Now, as for what to say to your potential spouse: The best way to disclose a medical condition is to provide accurate information with an emphasis on the positive. In your case, that might mean introducing the topic by saying something like, "You know that the reason I am dating is because I would like to find the man I will marry, settle down, and hopefully have a family. I know, though, that I will only be able to become pregnant with medical intervention and God's help. There are a few different procedures available, and I am optimistic that they may be able to help me and my future husband become parents, but I wanted you to know my situation." This can lead to an explanation of your condition and what you have learned about how medical science may be able to help you, as well as your willingness to adopt children.

This approach sounds much more optimistic than telling someone, "I want you to know that I may never be able to have children." By emphasizing that you want children, and have explored the help that is available, you take an encouraging approach rather than a self-defeating one. Also, the man you are seeing is probably well aware of the fact that many women, both younger and older than you, require medical intervention in order to realize their dreams of becoming parents.

And in truth, the ability to have a child always rests in the hands of God -- no matter if you are 20 or 30 or 39 and experiencing ovarian failure.

As for when: We think you should wait until the two of you have started to find it easy to talk to each other about personal topics and feel you have begun to develop an emotional connection. Waiting until this point will enable you to disclose your "news" in a comfortable and receptive environment so that you can also explain your hope for the future and why you believe it is medically possible to achieve your dreams. Certainly the Puah Institute and your own rabbi can offer additional advice.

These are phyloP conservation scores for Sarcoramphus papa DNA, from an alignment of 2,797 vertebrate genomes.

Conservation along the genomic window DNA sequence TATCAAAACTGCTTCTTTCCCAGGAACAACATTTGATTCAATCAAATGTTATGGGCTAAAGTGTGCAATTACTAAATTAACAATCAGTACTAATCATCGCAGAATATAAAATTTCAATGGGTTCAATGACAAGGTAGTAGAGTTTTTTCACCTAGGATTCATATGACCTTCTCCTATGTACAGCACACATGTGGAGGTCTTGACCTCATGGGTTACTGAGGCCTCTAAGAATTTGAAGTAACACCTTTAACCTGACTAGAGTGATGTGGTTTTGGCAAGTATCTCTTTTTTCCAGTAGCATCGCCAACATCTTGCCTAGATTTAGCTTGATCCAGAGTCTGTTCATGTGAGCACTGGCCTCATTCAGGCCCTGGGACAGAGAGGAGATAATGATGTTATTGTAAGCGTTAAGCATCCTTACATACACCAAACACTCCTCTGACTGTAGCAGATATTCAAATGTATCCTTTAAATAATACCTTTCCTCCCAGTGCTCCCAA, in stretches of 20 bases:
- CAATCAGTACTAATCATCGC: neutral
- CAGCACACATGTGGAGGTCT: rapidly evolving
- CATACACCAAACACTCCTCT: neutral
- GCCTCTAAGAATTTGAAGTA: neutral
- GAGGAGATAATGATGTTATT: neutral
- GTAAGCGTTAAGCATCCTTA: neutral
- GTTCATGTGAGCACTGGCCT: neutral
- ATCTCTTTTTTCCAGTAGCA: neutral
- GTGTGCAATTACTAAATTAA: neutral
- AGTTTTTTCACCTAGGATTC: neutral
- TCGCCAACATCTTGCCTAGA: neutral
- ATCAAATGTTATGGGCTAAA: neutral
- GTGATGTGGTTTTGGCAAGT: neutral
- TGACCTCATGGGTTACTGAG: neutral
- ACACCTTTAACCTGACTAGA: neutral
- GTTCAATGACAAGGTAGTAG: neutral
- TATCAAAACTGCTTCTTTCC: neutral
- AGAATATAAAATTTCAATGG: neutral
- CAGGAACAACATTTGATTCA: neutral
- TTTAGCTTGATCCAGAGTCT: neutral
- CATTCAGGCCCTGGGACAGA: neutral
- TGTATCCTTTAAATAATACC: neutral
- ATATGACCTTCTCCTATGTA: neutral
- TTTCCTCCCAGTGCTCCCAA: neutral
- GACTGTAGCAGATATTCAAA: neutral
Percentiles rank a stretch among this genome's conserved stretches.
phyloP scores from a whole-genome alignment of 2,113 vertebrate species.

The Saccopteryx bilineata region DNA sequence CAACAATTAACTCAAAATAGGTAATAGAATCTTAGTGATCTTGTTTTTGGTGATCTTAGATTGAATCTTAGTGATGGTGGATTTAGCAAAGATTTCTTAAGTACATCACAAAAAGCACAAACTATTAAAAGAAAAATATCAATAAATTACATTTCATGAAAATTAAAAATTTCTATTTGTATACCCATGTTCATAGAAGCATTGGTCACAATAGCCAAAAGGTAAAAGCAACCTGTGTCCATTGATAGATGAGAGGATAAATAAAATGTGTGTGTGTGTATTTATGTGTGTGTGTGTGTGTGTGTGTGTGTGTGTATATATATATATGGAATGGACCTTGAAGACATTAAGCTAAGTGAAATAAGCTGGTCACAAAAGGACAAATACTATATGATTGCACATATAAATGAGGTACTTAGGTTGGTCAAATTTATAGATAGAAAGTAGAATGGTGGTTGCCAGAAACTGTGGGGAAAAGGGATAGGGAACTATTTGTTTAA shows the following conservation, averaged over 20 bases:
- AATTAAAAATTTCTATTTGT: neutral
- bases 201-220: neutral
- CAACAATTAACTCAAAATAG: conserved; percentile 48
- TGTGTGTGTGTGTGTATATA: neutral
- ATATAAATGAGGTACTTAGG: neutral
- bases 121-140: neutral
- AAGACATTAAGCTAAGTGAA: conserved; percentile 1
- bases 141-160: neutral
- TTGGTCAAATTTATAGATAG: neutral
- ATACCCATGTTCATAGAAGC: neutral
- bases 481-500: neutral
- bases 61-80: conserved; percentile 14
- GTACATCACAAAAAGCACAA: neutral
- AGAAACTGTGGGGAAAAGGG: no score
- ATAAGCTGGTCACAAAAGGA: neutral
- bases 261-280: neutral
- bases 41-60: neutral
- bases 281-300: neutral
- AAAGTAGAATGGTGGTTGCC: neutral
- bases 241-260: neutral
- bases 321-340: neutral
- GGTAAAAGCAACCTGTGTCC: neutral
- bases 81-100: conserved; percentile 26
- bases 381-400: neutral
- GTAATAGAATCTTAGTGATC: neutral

We wish you all the best.

Rosie & Sherry

Published: April 12, 2004


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Visitor Comments: 5

(5) Chazak, June 3, 2004 12:00 AM

Forum for for singles with knowledge of IF problems

A new forum, Chazak, is being set up for those with knowledge of a fertility problem before marriage.

Finding out about a fertility problem before marriage is difficult and there are very few resources in the Orthodox Jewish world to assist those going through this nisayon. It is hoped that by finding and interacting with others in a similar situation, participants will derive strength knowledge and support.

Living with fertility problems and finding a shidduch can be a complex and confusing journey. Everyone's path is slightly different, but we hope that some support can help the navigation of these uncharted waters by equipping the members with some resources, information and above all else, reassurance that they are not alone.

This is a growing forum set up by amateur. Besiyata Dishmaya we will endeavor to assist and support those in need.

"Kavei el Hashem, Chazak ve'Ya'ameitz Libecha, ve'Kavei el Hashem" Tehlim 27:14

Log on to http://www.chazak.co.il . Thank you.

(4) , April 20, 2004 12:00 AM

best wishes

I love this column. This is real life.

First of all unless a woman had a hysterectomy or completed menopause, she might be pregnant. I have a friend who was told by many doctors that she could never get pregnant. Then as a total surprise she go pregnant and now has a lovely son and devoted husband. (She has not been able to carry another pregnancy again.)